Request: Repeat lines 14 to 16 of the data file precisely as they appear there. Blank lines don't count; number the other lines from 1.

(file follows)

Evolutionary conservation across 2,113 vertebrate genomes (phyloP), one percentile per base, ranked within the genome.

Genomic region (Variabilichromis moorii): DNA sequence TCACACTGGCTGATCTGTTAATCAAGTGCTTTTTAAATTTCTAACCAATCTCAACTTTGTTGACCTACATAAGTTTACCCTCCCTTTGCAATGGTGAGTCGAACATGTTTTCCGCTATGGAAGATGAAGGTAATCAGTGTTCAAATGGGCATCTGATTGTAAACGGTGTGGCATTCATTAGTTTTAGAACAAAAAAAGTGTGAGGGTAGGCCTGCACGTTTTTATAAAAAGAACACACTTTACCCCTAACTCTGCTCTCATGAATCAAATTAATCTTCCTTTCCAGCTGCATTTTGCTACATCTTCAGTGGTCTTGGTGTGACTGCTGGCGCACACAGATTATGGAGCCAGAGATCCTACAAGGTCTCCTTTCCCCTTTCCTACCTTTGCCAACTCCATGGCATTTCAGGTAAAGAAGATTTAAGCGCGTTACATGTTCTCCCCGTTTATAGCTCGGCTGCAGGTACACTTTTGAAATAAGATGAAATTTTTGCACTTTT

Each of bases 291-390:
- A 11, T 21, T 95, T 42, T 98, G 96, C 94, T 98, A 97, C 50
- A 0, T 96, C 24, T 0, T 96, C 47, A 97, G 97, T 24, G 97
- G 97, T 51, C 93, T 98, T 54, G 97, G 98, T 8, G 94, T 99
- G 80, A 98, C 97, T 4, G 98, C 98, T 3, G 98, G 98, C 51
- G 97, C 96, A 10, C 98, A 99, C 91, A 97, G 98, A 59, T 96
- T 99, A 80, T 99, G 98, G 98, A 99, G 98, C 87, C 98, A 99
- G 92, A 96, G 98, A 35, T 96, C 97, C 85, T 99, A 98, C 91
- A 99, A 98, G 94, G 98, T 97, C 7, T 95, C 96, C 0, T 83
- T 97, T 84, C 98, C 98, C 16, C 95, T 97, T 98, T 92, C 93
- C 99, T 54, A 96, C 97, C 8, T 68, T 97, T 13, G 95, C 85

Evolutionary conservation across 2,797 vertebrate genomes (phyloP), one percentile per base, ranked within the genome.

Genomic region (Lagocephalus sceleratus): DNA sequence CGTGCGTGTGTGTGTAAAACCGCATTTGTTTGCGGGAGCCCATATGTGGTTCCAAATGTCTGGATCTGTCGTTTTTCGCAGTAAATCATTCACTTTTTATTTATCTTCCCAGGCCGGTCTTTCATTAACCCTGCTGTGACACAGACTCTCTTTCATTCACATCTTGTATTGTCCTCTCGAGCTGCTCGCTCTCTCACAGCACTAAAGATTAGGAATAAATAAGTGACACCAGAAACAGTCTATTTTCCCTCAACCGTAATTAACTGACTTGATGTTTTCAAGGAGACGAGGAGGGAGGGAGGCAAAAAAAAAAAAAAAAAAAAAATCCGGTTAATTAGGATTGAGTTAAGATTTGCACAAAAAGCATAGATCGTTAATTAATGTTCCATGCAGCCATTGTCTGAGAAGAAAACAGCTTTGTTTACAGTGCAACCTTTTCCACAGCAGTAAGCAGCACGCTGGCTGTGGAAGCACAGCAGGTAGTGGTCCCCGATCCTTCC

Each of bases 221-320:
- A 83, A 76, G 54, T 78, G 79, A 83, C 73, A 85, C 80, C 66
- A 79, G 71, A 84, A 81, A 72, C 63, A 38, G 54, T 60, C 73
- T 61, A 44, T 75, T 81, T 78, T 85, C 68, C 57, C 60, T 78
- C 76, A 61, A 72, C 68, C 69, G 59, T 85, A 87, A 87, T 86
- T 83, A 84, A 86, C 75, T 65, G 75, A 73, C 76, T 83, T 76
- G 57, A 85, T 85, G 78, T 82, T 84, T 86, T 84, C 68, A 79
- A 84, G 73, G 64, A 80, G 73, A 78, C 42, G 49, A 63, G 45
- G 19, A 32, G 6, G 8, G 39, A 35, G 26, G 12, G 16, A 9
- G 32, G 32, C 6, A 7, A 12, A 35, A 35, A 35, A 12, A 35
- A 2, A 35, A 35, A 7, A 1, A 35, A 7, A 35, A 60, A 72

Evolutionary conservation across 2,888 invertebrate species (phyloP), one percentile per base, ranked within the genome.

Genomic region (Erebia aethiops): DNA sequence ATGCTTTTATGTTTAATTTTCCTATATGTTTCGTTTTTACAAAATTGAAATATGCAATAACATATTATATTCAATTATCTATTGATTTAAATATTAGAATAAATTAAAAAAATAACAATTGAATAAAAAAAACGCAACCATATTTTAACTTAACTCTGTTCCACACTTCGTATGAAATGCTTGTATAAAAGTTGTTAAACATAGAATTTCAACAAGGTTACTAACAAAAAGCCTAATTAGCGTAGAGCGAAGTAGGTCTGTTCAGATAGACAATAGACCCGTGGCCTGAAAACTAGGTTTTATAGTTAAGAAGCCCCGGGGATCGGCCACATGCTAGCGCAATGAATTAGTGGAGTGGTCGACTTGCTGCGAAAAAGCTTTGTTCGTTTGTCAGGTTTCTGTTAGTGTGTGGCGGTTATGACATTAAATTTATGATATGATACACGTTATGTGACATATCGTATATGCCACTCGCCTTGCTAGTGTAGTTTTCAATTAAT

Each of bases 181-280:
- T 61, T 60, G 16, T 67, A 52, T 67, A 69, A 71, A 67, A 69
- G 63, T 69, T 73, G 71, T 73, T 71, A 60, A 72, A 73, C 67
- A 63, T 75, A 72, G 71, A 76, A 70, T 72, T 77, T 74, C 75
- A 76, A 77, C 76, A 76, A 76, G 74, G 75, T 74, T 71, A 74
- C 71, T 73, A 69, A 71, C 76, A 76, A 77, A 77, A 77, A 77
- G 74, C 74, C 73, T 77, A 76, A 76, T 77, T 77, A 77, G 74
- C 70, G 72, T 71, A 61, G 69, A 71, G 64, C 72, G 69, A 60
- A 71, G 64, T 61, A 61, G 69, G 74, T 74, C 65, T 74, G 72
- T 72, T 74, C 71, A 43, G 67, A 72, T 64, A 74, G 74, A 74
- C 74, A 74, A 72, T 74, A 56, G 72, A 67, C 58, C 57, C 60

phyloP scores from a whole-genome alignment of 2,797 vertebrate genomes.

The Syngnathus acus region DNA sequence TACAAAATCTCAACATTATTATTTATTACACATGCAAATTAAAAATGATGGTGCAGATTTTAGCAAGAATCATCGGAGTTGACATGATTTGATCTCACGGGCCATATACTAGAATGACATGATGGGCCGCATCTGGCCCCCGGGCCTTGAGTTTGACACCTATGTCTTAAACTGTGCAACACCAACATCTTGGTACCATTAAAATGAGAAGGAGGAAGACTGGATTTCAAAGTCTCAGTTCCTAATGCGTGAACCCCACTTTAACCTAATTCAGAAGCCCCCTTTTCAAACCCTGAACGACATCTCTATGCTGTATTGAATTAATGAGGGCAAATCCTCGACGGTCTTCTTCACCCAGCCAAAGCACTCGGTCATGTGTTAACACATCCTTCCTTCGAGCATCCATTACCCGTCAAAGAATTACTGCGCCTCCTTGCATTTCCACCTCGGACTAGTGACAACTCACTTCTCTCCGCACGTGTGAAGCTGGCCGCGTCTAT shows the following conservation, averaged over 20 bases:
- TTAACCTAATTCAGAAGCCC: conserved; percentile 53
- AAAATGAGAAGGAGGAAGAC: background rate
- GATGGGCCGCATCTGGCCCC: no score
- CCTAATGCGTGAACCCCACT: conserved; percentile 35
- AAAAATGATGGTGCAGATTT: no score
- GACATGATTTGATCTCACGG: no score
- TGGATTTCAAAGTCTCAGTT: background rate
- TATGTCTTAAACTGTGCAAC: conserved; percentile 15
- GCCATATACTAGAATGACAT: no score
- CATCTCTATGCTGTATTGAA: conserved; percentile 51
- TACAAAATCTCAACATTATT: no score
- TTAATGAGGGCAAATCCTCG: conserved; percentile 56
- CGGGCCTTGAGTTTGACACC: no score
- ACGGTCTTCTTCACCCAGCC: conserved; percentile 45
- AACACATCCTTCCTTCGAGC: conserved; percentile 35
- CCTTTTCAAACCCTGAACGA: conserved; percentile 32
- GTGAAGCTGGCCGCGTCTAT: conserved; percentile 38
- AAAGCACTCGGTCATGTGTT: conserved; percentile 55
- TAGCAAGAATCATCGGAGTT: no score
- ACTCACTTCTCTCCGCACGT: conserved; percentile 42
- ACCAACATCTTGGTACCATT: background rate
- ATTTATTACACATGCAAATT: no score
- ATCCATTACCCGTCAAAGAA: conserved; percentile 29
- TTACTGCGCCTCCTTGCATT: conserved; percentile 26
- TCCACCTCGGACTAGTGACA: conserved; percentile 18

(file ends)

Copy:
Evolutionary conservation across 2,797 vertebrate genomes (phyloP), one percentile per base, ranked within the genome.

Genomic region (Lagocephalus sceleratus): DNA sequence CGTGCGTGTGTGTGTAAAACCGCATTTGTTTGCGGGAGCCCATATGTGGTTCCAAATGTCTGGATCTGTCGTTTTTCGCAGTAAATCATTCACTTTTTATTTATCTTCCCAGGCCGGTCTTTCATTAACCCTGCTGTGACACAGACTCTCTTTCATTCACATCTTGTATTGTCCTCTCGAGCTGCTCGCTCTCTCACAGCACTAAAGATTAGGAATAAATAAGTGACACCAGAAACAGTCTATTTTCCCTCAACCGTAATTAACTGACTTGATGTTTTCAAGGAGACGAGGAGGGAGGGAGGCAAAAAAAAAAAAAAAAAAAAAATCCGGTTAATTAGGATTGAGTTAAGATTTGCACAAAAAGCATAGATCGTTAATTAATGTTCCATGCAGCCATTGTCTGAGAAGAAAACAGCTTTGTTTACAGTGCAACCTTTTCCACAGCAGTAAGCAGCACGCTGGCTGTGGAAGCACAGCAGGTAGTGGTCCCCGATCCTTCC

Each of bases 221-320: